Presidential Letter - Annual Meeting Location (Pt. 2)

In my most recent letter, I outlined the reasons why there are so few cities that can accommodate the SCS-AIA Joint Annual Meeting. That constraint has mainly to do with facilities, and it will likely remain even if we decide to meet at another time of year. In fact, it could get worse, because at another time we might face more competition from the corporate sector, and thus higher costs. But there are good reasons to consider meeting at another time of year, anyway.

Before we get to that, why do we meet when we do in the first place? Many will remember that we once met between Christmas and New Year’s Day, which was a more advantageous time than the current one in certain ways. There was no chance of interfering with anyone’s teaching schedule. Not only had the climate not yet got out of control, but the December date remains less subject to outlandish weather (at least so far). And hotel rates are lower then, because most people are at home with their families. But, in fact, families are the main reason that we, and other learned societies, made the change that we did. (Credit for this goes largely to the WCC and to analogous organizations in other disciplines.) Some years ago, as we realized that the current date tended to interfere with the start of the new semester at some schools, we revisited the question of when to meet. SCS actually voted to go back to the old date, and AIA voted for a date in November. Staying put was everyone’s second choice, and that about sums it up. But what would we say now?

As I wrote in my previous letter, all of these decisions are predicated on one assumption:

"SCS members and AIA members agree that they want SCS and AIA to continue holding a Joint Annual Meeting."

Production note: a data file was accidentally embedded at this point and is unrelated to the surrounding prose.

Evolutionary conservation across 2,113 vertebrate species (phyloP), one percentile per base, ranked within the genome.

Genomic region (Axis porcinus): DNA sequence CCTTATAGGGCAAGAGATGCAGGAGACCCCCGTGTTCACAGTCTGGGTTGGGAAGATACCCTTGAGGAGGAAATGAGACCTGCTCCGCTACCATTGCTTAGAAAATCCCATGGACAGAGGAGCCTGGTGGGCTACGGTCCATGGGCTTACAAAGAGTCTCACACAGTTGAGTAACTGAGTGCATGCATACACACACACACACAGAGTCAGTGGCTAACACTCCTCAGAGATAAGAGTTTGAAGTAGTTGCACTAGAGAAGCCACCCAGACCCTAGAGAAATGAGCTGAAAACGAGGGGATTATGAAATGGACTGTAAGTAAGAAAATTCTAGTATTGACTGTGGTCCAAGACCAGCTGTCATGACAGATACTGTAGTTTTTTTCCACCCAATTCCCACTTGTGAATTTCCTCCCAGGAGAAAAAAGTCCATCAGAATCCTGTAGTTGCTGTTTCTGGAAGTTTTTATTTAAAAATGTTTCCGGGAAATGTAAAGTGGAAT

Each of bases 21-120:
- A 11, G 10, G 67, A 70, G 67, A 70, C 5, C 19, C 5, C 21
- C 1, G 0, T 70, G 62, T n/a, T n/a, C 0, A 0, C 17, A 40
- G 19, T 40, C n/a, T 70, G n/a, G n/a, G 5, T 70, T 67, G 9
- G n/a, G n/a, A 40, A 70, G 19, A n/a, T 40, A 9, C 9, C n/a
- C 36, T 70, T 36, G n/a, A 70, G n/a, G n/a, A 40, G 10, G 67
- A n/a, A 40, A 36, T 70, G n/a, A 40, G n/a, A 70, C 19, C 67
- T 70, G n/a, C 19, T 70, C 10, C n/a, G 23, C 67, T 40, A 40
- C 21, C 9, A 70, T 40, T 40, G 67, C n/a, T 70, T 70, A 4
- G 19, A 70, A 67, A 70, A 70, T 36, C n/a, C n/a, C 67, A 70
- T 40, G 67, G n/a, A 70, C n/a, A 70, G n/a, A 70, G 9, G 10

I’ve already made the point that SCS members and AIA members, when they were last polled, could not agree on a first choice of when to meet, and that both sides were willing to compromise, in preference to parting ways. It probably won’t be any easier to agree on meeting at some other time. Summers are impossible for AIA, because so many of their members are in the field. For SCS members, on the other hand, meeting when classes are in session has never had much appeal. One reason is that there are already quite a few meetings during the fall or spring semester that many of our members usually attend. Among Classics organizations, CAAS meets in the middle of the fall, CANE and CAPN in March, and CAMWS also in the late spring. Besides those, there are ASOR and SBL in November, CAA in February, and AAH in April. This is not an exhaustive list, but you get the picture.

Before deciding that we should stand pat on timing, but focus on meeting in warm-weather cities, please remember a point I made in my previous letter, and let me add another.

First, the universe of possible venues is pretty small, barely more than two dozen cities, of which only half a dozen are really attractive to members (not because they say they want to go there, but because they actually do); and the majority of these are not warm-weather cities. In fact, most of the warmer venues draw significantly fewer members than the colder ones.

Second, holding a winter meeting in a warm city doesn’t guarantee that your travel will be trouble-free. The last time we met in the South, I personally had my worst SCS travel adventure ever. My plane left balmy San Antonio, a city I love to  visit, right on time, but was barely able to touch down in Atlanta because of a massive blizzard that was heading up the east coast, closing every airport in its path. After two days in Atlanta, I was booked on a flight home to Philadelphia through Detroit, where again the airport was shut down moments after I landed. I did finally make it home, but four days later than I expected. The obvious point is that the air travel system is a system, and your plans can be ruined either because of where you are, where you have to go, where you have to change planes, or even because of something that happened in a different part of the country altogether.